Gills get shirty, Brazilians put a price on theirs

Paul McConville

FOOTBALL'S come along way since 10 half-time, 20 the winner when games were only interrupted when the kid who owned the ball had to go in for his tea. Temporary stoppages occurred when the ball got stuck under a car and the lankiest kid had to try and scoop it out with his foot or somebody shinned a shot into the cranky neighbours garden and had to muster all the courage a nine-year-old to go and ask for it back.

Teams were distinguished by shirt and skins and League One side Gillingham were in serious danger of regressing to the attire of a childhood kickabout this week when the pitched up at MK Dons without their kit.

In one of the clearist cases of 'you had one job', kit man Bob Lewin sadly got the heave-ho from the Kent club. As job descriptions go, 'kit man' is as concise as they come.

As this was a fresh spring afternoon, and also a professional soccer match, shirts and skins was a bit of a non-starter, but the staff in the MK Dons shops were frantically trying to get numbers printed on tops from their training kit for the Gills to wear.

However, the Gillingham kit finally arrived just 15 minutes before kick-off, right before MK Dons were about to turn their shirts inside out.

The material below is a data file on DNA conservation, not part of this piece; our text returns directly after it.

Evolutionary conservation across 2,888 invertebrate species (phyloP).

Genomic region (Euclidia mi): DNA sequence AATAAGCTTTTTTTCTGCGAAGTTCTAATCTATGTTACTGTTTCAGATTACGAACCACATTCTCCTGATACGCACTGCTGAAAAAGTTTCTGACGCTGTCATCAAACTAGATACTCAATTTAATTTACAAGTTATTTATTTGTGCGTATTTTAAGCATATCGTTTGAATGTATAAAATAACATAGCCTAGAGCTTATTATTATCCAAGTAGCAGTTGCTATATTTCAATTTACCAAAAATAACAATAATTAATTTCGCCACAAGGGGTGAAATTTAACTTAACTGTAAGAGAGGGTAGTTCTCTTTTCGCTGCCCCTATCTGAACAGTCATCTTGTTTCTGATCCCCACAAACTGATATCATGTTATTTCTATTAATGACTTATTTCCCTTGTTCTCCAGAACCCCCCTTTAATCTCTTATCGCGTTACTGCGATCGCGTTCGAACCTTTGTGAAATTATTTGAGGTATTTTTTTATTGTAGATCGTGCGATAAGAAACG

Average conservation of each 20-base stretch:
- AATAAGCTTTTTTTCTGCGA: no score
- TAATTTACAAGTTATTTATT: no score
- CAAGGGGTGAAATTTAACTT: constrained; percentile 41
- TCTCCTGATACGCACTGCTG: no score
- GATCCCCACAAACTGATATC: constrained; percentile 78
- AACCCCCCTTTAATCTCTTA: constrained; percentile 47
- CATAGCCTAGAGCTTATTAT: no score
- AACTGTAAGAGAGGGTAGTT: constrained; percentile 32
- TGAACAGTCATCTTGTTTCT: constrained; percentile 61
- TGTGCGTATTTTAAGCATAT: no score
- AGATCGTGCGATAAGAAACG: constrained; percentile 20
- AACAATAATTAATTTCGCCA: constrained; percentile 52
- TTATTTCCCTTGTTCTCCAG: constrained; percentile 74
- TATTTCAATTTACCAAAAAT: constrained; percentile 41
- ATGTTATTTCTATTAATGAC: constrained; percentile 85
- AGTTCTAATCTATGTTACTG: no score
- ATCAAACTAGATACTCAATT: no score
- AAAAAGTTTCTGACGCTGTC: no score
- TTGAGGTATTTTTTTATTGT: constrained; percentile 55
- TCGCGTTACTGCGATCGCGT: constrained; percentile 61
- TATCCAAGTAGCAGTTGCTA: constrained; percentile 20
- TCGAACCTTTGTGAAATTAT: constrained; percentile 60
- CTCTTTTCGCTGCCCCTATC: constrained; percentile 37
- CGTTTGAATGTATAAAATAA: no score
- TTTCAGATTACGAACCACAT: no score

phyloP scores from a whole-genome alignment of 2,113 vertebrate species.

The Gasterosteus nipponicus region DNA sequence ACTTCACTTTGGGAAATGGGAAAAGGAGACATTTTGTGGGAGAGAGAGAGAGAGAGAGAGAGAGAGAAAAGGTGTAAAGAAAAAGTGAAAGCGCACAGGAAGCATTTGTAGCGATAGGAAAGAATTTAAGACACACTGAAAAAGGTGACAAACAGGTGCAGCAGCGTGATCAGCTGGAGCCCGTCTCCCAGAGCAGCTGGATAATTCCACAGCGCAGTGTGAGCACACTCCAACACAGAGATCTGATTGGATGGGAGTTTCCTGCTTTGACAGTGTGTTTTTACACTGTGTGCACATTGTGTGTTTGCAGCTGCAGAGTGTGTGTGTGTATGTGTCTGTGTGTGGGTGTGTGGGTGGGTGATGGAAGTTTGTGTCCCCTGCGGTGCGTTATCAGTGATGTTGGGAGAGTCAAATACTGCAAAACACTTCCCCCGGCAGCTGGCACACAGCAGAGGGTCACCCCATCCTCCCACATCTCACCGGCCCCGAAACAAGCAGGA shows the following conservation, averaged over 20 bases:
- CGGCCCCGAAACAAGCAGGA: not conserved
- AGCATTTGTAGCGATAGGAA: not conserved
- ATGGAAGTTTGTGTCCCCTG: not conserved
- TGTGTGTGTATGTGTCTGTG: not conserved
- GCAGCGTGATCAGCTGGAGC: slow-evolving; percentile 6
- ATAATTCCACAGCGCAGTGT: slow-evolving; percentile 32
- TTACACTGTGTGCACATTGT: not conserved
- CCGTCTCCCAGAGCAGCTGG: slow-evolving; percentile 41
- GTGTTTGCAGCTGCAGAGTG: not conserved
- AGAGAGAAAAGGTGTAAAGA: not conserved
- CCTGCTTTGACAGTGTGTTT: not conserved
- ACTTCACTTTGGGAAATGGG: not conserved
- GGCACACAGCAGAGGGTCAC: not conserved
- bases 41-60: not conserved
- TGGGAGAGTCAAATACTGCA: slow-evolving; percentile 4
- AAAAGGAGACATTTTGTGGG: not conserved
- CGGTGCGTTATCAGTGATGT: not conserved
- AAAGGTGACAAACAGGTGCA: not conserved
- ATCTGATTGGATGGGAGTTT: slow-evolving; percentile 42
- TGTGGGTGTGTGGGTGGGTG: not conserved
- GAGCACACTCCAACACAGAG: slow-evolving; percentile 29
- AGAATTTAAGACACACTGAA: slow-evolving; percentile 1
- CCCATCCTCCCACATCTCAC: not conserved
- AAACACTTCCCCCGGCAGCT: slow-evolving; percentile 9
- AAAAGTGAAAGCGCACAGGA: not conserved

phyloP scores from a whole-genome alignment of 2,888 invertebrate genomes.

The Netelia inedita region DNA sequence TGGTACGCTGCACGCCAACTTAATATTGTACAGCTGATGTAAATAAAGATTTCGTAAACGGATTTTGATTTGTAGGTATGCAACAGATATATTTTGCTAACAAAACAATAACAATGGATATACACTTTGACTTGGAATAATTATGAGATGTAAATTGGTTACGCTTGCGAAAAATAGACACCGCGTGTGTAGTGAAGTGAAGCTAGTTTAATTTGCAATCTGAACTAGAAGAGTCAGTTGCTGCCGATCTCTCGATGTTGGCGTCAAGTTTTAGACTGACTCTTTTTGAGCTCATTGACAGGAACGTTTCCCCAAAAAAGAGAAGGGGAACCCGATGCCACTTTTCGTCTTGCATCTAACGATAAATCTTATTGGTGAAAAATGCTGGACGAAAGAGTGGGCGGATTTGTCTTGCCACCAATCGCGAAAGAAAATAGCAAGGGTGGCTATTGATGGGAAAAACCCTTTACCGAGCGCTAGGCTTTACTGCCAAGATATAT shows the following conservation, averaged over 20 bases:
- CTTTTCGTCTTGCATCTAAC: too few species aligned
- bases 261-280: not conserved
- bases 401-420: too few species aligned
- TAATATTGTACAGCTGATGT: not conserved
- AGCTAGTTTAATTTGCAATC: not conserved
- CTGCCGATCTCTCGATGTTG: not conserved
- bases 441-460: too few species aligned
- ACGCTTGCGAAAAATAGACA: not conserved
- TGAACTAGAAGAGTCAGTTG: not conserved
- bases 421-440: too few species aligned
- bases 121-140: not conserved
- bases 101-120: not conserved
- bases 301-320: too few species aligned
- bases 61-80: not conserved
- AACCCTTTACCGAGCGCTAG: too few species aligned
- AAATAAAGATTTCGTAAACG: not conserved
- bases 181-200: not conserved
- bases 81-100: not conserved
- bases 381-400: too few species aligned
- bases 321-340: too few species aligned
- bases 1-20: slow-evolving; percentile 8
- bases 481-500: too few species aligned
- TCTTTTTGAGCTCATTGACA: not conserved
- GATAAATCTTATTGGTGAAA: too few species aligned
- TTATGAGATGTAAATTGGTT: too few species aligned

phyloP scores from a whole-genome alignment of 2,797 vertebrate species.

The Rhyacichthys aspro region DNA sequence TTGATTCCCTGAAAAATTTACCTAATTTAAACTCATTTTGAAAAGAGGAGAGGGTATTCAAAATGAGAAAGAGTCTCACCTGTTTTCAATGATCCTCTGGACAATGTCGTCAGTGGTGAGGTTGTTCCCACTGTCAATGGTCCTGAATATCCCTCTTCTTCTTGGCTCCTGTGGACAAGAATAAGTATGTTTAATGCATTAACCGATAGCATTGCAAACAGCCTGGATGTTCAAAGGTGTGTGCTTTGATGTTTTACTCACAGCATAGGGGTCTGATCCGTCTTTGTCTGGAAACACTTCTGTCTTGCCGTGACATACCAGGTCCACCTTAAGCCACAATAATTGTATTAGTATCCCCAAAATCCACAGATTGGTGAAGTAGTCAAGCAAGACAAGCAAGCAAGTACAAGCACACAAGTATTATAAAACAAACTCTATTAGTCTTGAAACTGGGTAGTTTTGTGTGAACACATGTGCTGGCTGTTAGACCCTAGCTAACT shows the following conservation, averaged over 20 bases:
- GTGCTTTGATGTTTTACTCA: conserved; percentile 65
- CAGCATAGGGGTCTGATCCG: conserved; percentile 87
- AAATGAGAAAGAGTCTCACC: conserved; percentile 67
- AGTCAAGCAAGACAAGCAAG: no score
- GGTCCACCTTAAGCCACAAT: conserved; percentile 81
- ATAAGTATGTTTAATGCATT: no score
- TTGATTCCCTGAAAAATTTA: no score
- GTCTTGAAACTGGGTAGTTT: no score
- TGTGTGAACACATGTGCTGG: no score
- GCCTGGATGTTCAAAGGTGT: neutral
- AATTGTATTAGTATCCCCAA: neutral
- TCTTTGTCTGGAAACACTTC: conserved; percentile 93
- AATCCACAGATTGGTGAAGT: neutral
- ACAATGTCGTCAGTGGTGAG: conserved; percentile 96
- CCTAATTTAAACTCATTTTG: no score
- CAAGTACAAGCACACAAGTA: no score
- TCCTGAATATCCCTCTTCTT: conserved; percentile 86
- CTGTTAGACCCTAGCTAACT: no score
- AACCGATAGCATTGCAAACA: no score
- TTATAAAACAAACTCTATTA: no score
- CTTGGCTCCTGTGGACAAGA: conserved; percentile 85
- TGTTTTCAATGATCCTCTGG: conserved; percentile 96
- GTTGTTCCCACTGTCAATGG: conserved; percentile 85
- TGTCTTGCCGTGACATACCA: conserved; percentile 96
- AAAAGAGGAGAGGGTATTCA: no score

STICKING with kits, but heading to the football hotbed of Brazil, and fans and media following provincial club Fluminense de Feira were left bemused by the latest initiative by the club to pull in an extra bit of coin.

Instead of wearing their names on the back of their shirts, players wore the names of products available at a local supermarket such as shampoo, pizza and sardines - although the way Brazilian football nicknames go, it's hard to tell sometimes - I'm looking at you Bismarck, Fred and Hulk.

Not content with that, instead of squad numbers, the players had the prices of the featured items on the back of their shirts, such as 5.98 and 20.38.

It brings new meaning to the notion of a player being weighed down by a huge price tag. In fact, a player letting you know that pizza is available at a knockdown price is certain to become a fans favourite.

Head honcho of Fluminense de Feira Xiko Melo hit back after the club copped a bit of flak for the venture.

“Football is very ungrateful to small teams on this sponsorship issue. You cannot put together a good team without conditions (and shampoo, eh?) and having a good team requires resources”


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